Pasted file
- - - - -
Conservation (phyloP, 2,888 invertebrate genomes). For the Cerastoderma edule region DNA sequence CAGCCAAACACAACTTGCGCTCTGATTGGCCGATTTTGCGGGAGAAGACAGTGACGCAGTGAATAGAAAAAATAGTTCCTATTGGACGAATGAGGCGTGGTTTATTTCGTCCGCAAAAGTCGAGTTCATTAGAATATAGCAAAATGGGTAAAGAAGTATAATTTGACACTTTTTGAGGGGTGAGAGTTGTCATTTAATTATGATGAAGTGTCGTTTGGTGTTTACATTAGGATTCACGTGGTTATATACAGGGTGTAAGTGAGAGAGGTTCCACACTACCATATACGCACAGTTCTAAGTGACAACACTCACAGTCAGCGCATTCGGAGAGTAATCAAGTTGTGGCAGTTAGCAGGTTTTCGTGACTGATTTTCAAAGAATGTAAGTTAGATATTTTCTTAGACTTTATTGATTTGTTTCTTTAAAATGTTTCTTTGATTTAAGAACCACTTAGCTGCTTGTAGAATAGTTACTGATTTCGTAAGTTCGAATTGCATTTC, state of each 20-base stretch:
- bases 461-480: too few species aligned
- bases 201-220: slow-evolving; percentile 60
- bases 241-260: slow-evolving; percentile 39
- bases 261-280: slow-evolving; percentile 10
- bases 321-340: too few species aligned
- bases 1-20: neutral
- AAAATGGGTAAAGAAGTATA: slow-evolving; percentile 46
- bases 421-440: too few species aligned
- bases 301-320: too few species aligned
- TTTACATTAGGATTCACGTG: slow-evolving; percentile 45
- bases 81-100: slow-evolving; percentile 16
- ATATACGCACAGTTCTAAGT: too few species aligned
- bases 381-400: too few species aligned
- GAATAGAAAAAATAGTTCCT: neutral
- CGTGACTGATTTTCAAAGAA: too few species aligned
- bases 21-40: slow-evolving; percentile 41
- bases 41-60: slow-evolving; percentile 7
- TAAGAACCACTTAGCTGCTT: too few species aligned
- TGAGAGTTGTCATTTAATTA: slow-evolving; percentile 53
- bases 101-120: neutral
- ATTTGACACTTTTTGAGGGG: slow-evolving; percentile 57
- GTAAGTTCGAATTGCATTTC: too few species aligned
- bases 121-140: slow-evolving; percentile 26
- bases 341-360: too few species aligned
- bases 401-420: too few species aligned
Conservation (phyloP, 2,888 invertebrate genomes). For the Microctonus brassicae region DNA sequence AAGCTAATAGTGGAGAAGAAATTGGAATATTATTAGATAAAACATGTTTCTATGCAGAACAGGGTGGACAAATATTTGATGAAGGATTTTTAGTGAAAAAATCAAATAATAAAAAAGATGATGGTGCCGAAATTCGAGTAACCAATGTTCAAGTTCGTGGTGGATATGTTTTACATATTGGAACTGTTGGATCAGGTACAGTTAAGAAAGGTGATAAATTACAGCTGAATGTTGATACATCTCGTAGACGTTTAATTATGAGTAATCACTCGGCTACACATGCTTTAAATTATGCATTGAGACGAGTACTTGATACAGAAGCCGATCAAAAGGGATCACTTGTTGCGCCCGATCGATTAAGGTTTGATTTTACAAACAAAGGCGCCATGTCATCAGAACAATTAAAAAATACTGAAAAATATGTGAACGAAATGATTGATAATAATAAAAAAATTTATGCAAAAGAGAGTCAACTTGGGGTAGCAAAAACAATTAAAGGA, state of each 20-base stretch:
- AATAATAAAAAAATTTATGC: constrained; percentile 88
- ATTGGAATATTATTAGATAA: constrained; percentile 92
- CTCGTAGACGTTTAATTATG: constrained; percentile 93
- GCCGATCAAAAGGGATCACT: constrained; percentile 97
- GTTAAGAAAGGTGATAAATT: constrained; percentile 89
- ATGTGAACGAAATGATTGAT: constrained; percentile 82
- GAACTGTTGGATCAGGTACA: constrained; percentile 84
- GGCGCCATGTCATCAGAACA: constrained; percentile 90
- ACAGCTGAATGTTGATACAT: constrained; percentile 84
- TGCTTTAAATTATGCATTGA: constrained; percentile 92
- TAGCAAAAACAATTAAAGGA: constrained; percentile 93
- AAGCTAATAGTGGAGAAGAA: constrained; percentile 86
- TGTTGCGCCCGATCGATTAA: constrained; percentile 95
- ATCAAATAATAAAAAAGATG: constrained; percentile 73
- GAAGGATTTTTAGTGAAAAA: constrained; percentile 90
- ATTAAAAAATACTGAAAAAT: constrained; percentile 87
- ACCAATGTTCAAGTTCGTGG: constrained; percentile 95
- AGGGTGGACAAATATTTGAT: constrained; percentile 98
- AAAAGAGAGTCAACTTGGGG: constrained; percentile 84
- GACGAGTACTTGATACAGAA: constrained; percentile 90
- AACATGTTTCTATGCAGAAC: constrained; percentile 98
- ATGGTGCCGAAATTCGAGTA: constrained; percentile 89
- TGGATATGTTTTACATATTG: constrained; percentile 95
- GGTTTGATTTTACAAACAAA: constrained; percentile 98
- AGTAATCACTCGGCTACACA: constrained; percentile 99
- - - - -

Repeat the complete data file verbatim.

Conservation (phyloP, 2,888 invertebrate genomes). For the Cerastoderma edule region DNA sequence CAGCCAAACACAACTTGCGCTCTGATTGGCCGATTTTGCGGGAGAAGACAGTGACGCAGTGAATAGAAAAAATAGTTCCTATTGGACGAATGAGGCGTGGTTTATTTCGTCCGCAAAAGTCGAGTTCATTAGAATATAGCAAAATGGGTAAAGAAGTATAATTTGACACTTTTTGAGGGGTGAGAGTTGTCATTTAATTATGATGAAGTGTCGTTTGGTGTTTACATTAGGATTCACGTGGTTATATACAGGGTGTAAGTGAGAGAGGTTCCACACTACCATATACGCACAGTTCTAAGTGACAACACTCACAGTCAGCGCATTCGGAGAGTAATCAAGTTGTGGCAGTTAGCAGGTTTTCGTGACTGATTTTCAAAGAATGTAAGTTAGATATTTTCTTAGACTTTATTGATTTGTTTCTTTAAAATGTTTCTTTGATTTAAGAACCACTTAGCTGCTTGTAGAATAGTTACTGATTTCGTAAGTTCGAATTGCATTTC, state of each 20-base stretch:
- bases 461-480: too few species aligned
- bases 201-220: slow-evolving; percentile 60
- bases 241-260: slow-evolving; percentile 39
- bases 261-280: slow-evolving; percentile 10
- bases 321-340: too few species aligned
- bases 1-20: neutral
- AAAATGGGTAAAGAAGTATA: slow-evolving; percentile 46
- bases 421-440: too few species aligned
- bases 301-320: too few species aligned
- TTTACATTAGGATTCACGTG: slow-evolving; percentile 45
- bases 81-100: slow-evolving; percentile 16
- ATATACGCACAGTTCTAAGT: too few species aligned
- bases 381-400: too few species aligned
- GAATAGAAAAAATAGTTCCT: neutral
- CGTGACTGATTTTCAAAGAA: too few species aligned
- bases 21-40: slow-evolving; percentile 41
- bases 41-60: slow-evolving; percentile 7
- TAAGAACCACTTAGCTGCTT: too few species aligned
- TGAGAGTTGTCATTTAATTA: slow-evolving; percentile 53
- bases 101-120: neutral
- ATTTGACACTTTTTGAGGGG: slow-evolving; percentile 57
- GTAAGTTCGAATTGCATTTC: too few species aligned
- bases 121-140: slow-evolving; percentile 26
- bases 341-360: too few species aligned
- bases 401-420: too few species aligned
Conservation (phyloP, 2,888 invertebrate genomes). For the Microctonus brassicae region DNA sequence AAGCTAATAGTGGAGAAGAAATTGGAATATTATTAGATAAAACATGTTTCTATGCAGAACAGGGTGGACAAATATTTGATGAAGGATTTTTAGTGAAAAAATCAAATAATAAAAAAGATGATGGTGCCGAAATTCGAGTAACCAATGTTCAAGTTCGTGGTGGATATGTTTTACATATTGGAACTGTTGGATCAGGTACAGTTAAGAAAGGTGATAAATTACAGCTGAATGTTGATACATCTCGTAGACGTTTAATTATGAGTAATCACTCGGCTACACATGCTTTAAATTATGCATTGAGACGAGTACTTGATACAGAAGCCGATCAAAAGGGATCACTTGTTGCGCCCGATCGATTAAGGTTTGATTTTACAAACAAAGGCGCCATGTCATCAGAACAATTAAAAAATACTGAAAAATATGTGAACGAAATGATTGATAATAATAAAAAAATTTATGCAAAAGAGAGTCAACTTGGGGTAGCAAAAACAATTAAAGGA, state of each 20-base stretch:
- AATAATAAAAAAATTTATGC: constrained; percentile 88
- ATTGGAATATTATTAGATAA: constrained; percentile 92
- CTCGTAGACGTTTAATTATG: constrained; percentile 93
- GCCGATCAAAAGGGATCACT: constrained; percentile 97
- GTTAAGAAAGGTGATAAATT: constrained; percentile 89
- ATGTGAACGAAATGATTGAT: constrained; percentile 82
- GAACTGTTGGATCAGGTACA: constrained; percentile 84
- GGCGCCATGTCATCAGAACA: constrained; percentile 90
- ACAGCTGAATGTTGATACAT: constrained; percentile 84
- TGCTTTAAATTATGCATTGA: constrained; percentile 92
- TAGCAAAAACAATTAAAGGA: constrained; percentile 93
- AAGCTAATAGTGGAGAAGAA: constrained; percentile 86
- TGTTGCGCCCGATCGATTAA: constrained; percentile 95
- ATCAAATAATAAAAAAGATG: constrained; percentile 73
- GAAGGATTTTTAGTGAAAAA: constrained; percentile 90
- ATTAAAAAATACTGAAAAAT: constrained; percentile 87
- ACCAATGTTCAAGTTCGTGG: constrained; percentile 95
- AGGGTGGACAAATATTTGAT: constrained; percentile 98
- AAAAGAGAGTCAACTTGGGG: constrained; percentile 84
- GACGAGTACTTGATACAGAA: constrained; percentile 90
- AACATGTTTCTATGCAGAAC: constrained; percentile 98
- ATGGTGCCGAAATTCGAGTA: constrained; percentile 89
- TGGATATGTTTTACATATTG: constrained; percentile 95
- GGTTTGATTTTACAAACAAA: constrained; percentile 98
- AGTAATCACTCGGCTACACA: constrained; percentile 99